Thousands Sample Passport DC 2014
Thousands Sample Passport DC 2014
Sam P.K. Collins | 5/14/2014, 3 p.m.
For the past two weekends, perhaps as many as 30,000 people have trooped to more than 50 embassies along the celebrated “Embassy Row” in Northwest to immerse themselves in the art, history, culture and cuisine of places many may never actually visit.
On Saturday, embassies from the European Union opened their doors to visitors at an event titled, “Shortcut to Europe: EU Embassies’ Open House.”
Laura Cobb, Christina Riley and two other friends stood in front of the Islamic Center as rain fell steadily.
“We’ve been to the Latvian, Danish, Irish and Luxembourg embassies,” said Cobb, 33, a Baltimore resident who’s a student at Johns Hopkins University. “I got some cheese at the Irish embassy and we got some food here. The problem was that some places had long lines. This is my first time here. My friends said they were coming and it sounded cool.”
Riley, a federal government employee who lives in Arlington, characterized what she saw at the embassies she visited as interesting.
“It was a cool experience. I ate chickpeas, salad and chicken kabob,” said Riley, who recently moved to the area.
Large groups of people braved the rain and strolled up and down Massachusetts Avenue, N.W. Many carried bags emblazoned with the logos of the European Union, Ireland and Britain and a number wore a badge of the British Defense Staff in the United States.
Andrew Womer, a 17-year-old senior at Bethesda Chevy Chase High School in Bethesda, Maryland visited the Islamic Center with friends and took part in activities from the early afternoon including entering and walking around the grand, awe-inspiring mosque and taking free Arabic lessons.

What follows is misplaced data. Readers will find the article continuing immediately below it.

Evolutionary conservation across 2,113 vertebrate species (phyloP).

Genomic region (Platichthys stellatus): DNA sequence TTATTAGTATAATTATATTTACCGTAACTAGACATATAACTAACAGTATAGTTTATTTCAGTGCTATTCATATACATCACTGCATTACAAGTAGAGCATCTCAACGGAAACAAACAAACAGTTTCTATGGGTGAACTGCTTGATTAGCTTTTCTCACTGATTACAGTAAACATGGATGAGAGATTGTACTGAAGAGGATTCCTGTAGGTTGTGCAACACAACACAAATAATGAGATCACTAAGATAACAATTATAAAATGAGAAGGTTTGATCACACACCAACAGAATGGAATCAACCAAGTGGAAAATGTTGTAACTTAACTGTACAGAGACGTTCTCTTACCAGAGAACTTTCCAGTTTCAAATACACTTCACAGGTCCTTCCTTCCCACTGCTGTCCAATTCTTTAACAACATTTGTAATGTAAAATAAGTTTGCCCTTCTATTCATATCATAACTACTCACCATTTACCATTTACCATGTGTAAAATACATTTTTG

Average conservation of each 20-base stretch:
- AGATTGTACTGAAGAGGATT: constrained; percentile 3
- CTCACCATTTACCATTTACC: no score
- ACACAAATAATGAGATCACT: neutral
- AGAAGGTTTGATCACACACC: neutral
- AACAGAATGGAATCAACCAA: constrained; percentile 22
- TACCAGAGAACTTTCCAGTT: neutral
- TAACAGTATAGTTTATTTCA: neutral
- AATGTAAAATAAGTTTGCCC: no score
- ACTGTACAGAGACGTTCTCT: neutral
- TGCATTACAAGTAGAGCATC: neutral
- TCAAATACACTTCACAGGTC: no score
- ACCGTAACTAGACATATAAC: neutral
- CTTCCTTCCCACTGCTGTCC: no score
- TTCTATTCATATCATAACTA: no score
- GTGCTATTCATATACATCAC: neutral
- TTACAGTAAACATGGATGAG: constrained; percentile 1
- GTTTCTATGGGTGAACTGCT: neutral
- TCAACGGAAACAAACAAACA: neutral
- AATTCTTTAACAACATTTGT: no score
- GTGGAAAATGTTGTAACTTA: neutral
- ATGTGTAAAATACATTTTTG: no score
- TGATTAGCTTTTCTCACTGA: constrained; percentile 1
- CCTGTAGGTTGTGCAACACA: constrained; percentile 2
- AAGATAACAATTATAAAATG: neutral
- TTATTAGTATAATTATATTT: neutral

“We came to the embassy last year and made it to the mosque. We made it back this time so we can get some lunch and eat a lot of good food,” said Womer, who wore a white thobe. “I like events like this because we get to experience the diversity of Islamic culture and see people [display] stuff from their countries. People think that women in Islam don't have a voice but these women have a voice and they are generous in showing how they live their lives.”
The Muslim Women’s Association sponsored a bazaar under a large tent in the mosque’s inner courtyard. Vendors sold prayer mats, dates, water bottles, prayer beads, jewelry boxes, knives, teapots and, jeweled headpieces for women and candles. Visitors munched on fataya, biriyani, falafel, koshary and basboura. The tables were operated by women and children from Sudan, Syria, Iraq, Indonesia, Bosnia-Herzogovia, Bangladesh and Palestine.
Sara Birkenthal, 23, a research assistant at an international human rights law firm, visited the Islamic Center with her mother and brother and toured the mosque for an hour. As she reflected on her experience, Birkenthal, clad in a jeans jacket and orange dress, nibbled on baklava, a layered pastry filled with chopped nuts and syrup.
She said that she’s wanted to visit since moving to the District from New Jersey in September.
“Coming to this event has opened my eyes to the lively Muslim and Arab communities in Washington and made me want to return to the Middle East. This time around, I want to go to Palestine, the UAE [United Arab Emirates], and Egypt,” said Birkenthal, who studied Middle Eastern culture as a student at Claremont McKenna College in Claremont, California and who spent time in Morocco, Jordan and Israel. “The food was delicious.”